This is one of my favorite songs from Isaiah 40:31, but this week I read something that made it even more special. I’ve always assumed that it meant I would rise up and fly like an eagle. But Hannah Whitall Smith says that the mother eagle stirs up the nest and thrusts them out of the nest to teach them to fly. She floats under them ans watches them carefully. But as they grow weary, the mother flies under the eaglet and spreads out her strong wings to bear it up until it is rested and ready to fly again. How like my Savior! I’m the great eagle; He is.
This song, another by Andrae Crouch, was popular when I became a Christian 38 years ago this month. As I was going through hard times and trying to figure out how to live this life called Christian, it was a comfort to me. And it reminds me of my dear friends from that era — Chris, Beth, and Marti — who have all graduated to glory. I miss them. But through it all, Jesus has been faithful.
Occasionally I like to review fiction, especially when it’s written by someone I know. Being an ordinary woman, I do love to relax with a good novel from time to time. I call this feature Fiction Friday. It won’t happen every Friday, but every now and then, I want to encourage you to take a few hours off and snuggle in with a good book. Today’s book is At Home in Last Chance: A Novel (A Place to Call Home) by my friend and colleague, Cathleen Armstrong.
Free spirits Kaitlyn Reed and Steven Braden have always had a similar philosophy of life: when the going gets tough, they get going – out of town and away from the problem. Now they are both in Last Chance, New Mexico and trying to start over.
Kaitlyn is working to reestablish a relationship with the seven-year old daughter she left behind with her brother, the new owner of the Dip n’ Dine, six months earlier. Steven is working on the family ranch with Uncle Joe Jr. and trying to prove that he isn’t the irresponsible charmer the town has always known him to be. As Kaitlyn and Steven are drawn to one another, one big question keeps getting in the way: how can they learn to trust each other when they don’t even trust themselves?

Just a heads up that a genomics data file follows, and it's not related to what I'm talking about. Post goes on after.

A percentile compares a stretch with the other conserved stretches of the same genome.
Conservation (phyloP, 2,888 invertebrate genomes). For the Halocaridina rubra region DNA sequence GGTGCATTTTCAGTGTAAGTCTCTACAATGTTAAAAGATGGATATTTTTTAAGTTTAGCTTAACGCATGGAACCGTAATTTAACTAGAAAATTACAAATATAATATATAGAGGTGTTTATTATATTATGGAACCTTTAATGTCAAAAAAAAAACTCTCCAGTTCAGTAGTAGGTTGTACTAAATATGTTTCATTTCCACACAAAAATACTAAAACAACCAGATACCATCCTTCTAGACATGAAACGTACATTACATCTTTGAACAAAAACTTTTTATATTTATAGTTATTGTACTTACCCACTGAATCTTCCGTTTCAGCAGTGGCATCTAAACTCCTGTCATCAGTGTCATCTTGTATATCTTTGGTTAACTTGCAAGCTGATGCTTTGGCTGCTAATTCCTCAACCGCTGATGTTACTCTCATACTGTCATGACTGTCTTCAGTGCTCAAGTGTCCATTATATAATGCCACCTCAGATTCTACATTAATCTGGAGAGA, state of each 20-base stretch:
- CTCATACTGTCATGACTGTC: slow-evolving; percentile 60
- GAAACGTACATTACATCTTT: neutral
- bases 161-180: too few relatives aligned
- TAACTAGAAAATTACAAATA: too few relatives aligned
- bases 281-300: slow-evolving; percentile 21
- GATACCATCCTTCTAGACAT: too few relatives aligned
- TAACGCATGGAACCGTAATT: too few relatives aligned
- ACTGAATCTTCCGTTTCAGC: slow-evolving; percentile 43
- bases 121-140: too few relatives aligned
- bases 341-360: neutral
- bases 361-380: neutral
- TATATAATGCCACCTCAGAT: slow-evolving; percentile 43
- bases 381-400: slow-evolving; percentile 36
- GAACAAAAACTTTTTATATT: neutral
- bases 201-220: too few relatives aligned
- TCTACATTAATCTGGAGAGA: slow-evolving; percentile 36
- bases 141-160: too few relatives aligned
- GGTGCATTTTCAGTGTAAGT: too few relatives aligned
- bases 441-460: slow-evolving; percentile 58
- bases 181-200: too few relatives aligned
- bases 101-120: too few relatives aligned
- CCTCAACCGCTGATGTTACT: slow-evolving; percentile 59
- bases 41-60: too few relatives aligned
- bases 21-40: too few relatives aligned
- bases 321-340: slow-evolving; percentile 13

At Home in Last Chance: A Novel (A Place to Call Home) is the third in the Last Chance series. My friend Cathy Armstrong has once again captured the folksy, small town friendliness of rural New Mexico. Her characters and plot are strong, but the town itself is what captivates me.
Just in case you were wondering, there are some surefire ways to guarantee that you will be chronically unhappy.
Tamara Star shares 7 Habits of Chronically Unhappy People in an article in the Huffington Post. I can confirm from my ministry with hundreds of people that these characteristics are unequivocally true. They’ll make you miserable in no time at all.
So if your goal is to be depressed, despondent, and glum, try these can’t-miss tips:
Refuse to trust others. The reality is that most people are good and trustworthy. But unhappy people assume they are bad and untrustworthy.
Focus on what’s wrong rather than on what’s right. Sure there is a lot wrong in the world, but seriously, there’s a lot more that is right. Unhappy people can find the negative in anything.
Negatively compare yourself to everyone. Yep, everyone. Decide you can never measure up, and sure enough, you won’t.
Strive to control everyone and everything. After all, you are doing such a good job in your own life. That vice-grip control is guaranteed to make you miserable.
Worry and fret about the future. After all it’s the one thing you can’t control. And heaven knows all that might possibly go wrong.
Gossip and complain about everyone you know. And those you don’t know.
Do these things and I can assure you that you’ll be miserable, depressed, despondent, and just plain unhappy.
Of course, if you don’t like it there, consider behaving just the opposite and see what happens…
What are the strategies you use to hide your brokenness? Come on now… You know you have more than your share of broken places. Wounds that you cover up with habits, addictions, sinful attitudes, lies…
Problem is, most of us hide our brokenness. We make excuses. We make sure our hair and make-up are done. We avoid the people who rub us the wrong way or make us feel inadequate. We enhance our stories in our favor, while demeaning those we are in conflict with. Anything to hide our brokenness.